The United States Supreme Court (hereinafter referred to as “the Court”) issued an opinion on June 20, 2011 in the case of Turner v. Rogers. The case originated in South Carolina, and found its way to the highest court in the land. The only issue that was before the Court was whether a payor (person responsible to pay child support under a court order) was entitled to an attorney at his civil contempt hearings. The hearings were held for Mr. Turner’s failure to pay his court ordered child support.
The Court’s decision not only answered this question but opened the door for the appointment of counsel in a number of other situations. This is a big win for all citizens ordered to pay child support. It is going to be interesting to see how the courts in Florida, as well as other states, attempt to safeguard the payors’ additional due process rights afforded them through this opinion.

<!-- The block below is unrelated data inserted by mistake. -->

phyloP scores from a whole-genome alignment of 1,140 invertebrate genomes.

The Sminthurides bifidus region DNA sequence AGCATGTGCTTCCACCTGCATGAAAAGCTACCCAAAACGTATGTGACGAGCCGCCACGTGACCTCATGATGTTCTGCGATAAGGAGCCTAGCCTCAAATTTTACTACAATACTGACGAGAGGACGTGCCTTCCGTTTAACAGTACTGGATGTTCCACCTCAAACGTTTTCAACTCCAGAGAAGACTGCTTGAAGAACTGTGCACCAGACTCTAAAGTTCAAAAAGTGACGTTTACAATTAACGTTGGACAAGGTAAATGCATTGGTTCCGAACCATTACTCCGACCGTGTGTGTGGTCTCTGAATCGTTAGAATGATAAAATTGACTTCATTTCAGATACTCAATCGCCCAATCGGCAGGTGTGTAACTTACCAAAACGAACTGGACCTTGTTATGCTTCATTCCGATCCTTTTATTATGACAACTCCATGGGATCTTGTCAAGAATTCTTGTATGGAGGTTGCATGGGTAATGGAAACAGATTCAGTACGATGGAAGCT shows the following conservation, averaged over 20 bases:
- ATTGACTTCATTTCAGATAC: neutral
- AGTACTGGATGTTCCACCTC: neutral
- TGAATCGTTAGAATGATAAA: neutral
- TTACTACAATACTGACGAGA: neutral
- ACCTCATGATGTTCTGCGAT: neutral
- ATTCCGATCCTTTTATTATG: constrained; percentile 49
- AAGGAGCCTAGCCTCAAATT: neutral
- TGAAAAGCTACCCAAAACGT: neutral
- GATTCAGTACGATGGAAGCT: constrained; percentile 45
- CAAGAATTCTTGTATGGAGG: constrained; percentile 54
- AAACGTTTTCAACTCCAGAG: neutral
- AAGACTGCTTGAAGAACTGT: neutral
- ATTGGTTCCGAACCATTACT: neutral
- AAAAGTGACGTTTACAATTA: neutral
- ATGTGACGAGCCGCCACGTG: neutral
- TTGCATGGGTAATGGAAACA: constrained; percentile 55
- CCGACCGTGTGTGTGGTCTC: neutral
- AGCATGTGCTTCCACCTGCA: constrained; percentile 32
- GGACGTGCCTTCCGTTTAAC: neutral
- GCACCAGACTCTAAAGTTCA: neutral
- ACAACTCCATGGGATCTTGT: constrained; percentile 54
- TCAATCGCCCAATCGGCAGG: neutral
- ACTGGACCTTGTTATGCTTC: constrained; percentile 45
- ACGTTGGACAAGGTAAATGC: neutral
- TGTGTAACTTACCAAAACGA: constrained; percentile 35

In civil contempt proceedings in Florida the payor must be served with a motion that details the specific contemptuous behavior. The payor must be served with a proper notice of the hearing on the motion. The motion and notice must alert the payor to the fact that incarceration is a sanction the opposing party is seeking. The hearing must be attended by the payee (the person receiving child support). The payee must prove that there is a child support order in place. And that the payor is delinquent in his payments and the amount of the delinquency. The payor then has the burden of proving his inability to pay. There is a presumption of ability to pay when the child support order is entered because it is based on the child support guidelines and the current financial resources and income of both parents.